This same dynamic, performing to gain life and acceptance, can apply to friends and co-workers as well. In fact, living under law can affect every area of our life. But living this way is tragic because it can have devastating effects in our life. Let me mention a few things that we will keep repeating this summer.
Firstly, living under law prevents us from being God’s beloved, his cherished sons or daughters. We don’t have to earn God’s approval. The gospel reveals that God is a relational God, not a tyrant or taskmaster. He says, “Come as you are. All are welcomed.” This is what the incarnation teaches us.
Second, living under law inhibits vulnerability and openness. We come to church but we are pretending to be something we are not, faking it. We fear that if people really knew us they would not accept us. Being closed to others inhibits growth in Christ and genuine transformation.
Third, living under law breeds judgmental attitudes. We live by the rules and judge everyone who doesn’t keep them. We compare and compete to gain superiority, to increase our sense of value. The attitude is, “we have it right and they don’t.”
Fourth, living under law stifles joy and life. In 2 Corinthians 3 Paul says: “the letter kills, but the Spirit gives life” (2 Cor. 3:6). He calls the law the ministry of death and the ministry of condemnation. He says that even though the law came with incredible glory, it has no glory compared to the new covenant in Christ.
Finally, living under the law fosters control dynamics. We become consumed with external behavior and appearance and thus give power for others to control us or exert control over others. This was the case in Galatia:
For even those who are circumcised do not themselves keep the law, but they desire to have you circumcised that they may boast in your flesh. (Gal 6:13).
Sometimes pastors want a thriving congregation or parents want their children to succeed solely for their own benefit and thus become controlling people.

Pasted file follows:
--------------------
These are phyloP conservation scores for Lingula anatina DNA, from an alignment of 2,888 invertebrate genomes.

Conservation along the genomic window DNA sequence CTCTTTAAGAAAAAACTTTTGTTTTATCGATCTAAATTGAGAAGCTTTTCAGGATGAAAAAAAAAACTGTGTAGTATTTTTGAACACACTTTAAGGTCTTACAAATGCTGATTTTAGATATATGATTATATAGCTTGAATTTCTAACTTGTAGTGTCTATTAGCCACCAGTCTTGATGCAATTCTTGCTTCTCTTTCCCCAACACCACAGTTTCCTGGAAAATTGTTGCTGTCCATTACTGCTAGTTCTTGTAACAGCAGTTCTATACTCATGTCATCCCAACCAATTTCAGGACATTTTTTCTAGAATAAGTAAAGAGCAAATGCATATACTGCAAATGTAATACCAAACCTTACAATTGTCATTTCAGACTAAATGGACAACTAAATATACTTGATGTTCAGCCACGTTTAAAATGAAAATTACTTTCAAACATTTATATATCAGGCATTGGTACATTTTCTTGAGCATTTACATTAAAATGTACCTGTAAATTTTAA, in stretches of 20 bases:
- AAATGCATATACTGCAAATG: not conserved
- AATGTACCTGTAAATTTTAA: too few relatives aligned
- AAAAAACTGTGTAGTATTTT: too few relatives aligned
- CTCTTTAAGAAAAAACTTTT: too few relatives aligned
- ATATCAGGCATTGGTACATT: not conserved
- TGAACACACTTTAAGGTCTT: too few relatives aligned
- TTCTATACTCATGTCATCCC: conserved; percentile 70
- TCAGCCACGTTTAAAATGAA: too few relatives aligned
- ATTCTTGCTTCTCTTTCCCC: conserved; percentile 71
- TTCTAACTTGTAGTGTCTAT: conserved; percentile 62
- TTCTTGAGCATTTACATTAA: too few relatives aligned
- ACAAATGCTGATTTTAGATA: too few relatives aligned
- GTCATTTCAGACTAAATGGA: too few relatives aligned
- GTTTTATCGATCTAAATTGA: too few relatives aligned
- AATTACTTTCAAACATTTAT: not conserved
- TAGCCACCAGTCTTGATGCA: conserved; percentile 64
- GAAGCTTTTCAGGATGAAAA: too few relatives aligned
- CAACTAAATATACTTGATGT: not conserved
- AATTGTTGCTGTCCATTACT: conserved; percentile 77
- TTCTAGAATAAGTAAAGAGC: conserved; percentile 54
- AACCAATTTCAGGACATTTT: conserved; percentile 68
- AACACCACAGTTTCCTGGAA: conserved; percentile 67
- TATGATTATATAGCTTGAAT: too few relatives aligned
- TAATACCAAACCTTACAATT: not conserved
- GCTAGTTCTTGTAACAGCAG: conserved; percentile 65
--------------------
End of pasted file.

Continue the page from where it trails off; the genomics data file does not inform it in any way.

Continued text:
Living with Freedom
Let’s talk about freedom. Performance may be how the world operates, but that is not how God operates. To think differently distorts the gospel and is a lie about God, which is why Paul is so upset.
Jesus invites us into freedom:“you will know the truth, and the truth will set you free … if the Son sets you free, you will be free indeed” (John 8:32–36).
Freedom is not easy to define. It doesn’t mean that we can do anything we want to do. Freedom is an internal reality whereby we are no longer a slave to sin and we are also no longer bound by laws and rules to give us identity and define the Christian life. Christ sets us free from the nagging voice that says, “you are not good enough. I should have. I need to do more.” If we are free then a difficult family, a troublesome job, or physical confinement will not control our life and joy. Christ takes us to a new dimension of life. We are a new creation indwelt with the Spirit. Paul writes:
“I have been crucified with Christ. It is no longer I who live, but Christ who lives in me.” (Gal 2:20)
“For neither circumcision counts for anything, nor uncircumcision, but a new creation.” (Gal 6:15)
There are many commands and exhortations in the NT. But freedom means we do not engage with those commands in an “old creation” manner. We hear them as a new creation in Christ. We engage the Spirit rather than the flesh. We don’t count laps but flow with the Spirit to swim beyond what counting can do. We travel light. We are free to be who we were created to be from the beginning. One of our core values at PBC is grace-filled life in the Spirit, and this is a major theme in Galatians as we will continue to see this summer. It is the Spirit that allows us to live in freedom: “Now the Lord is the Spirit, and where the Spirit of the Lord is, there is freedom.” (2 Cor. 3:17)
I know what you are thinking; we can’t throw out the law. But Jesus made it clear that the whole law is summed up in two commands: love God and love your neighbor. Love is the goal and this does not happen by law but through Spirit. This is what Paul says later in the letter.
For in Christ Jesus neither circumcision nor uncircumcision counts for anything, but only faith working through love. (Gal 5:6)
For the whole law is fulfilled in one word: “You shall love your neighbor as yourself.” (Gal 5:14)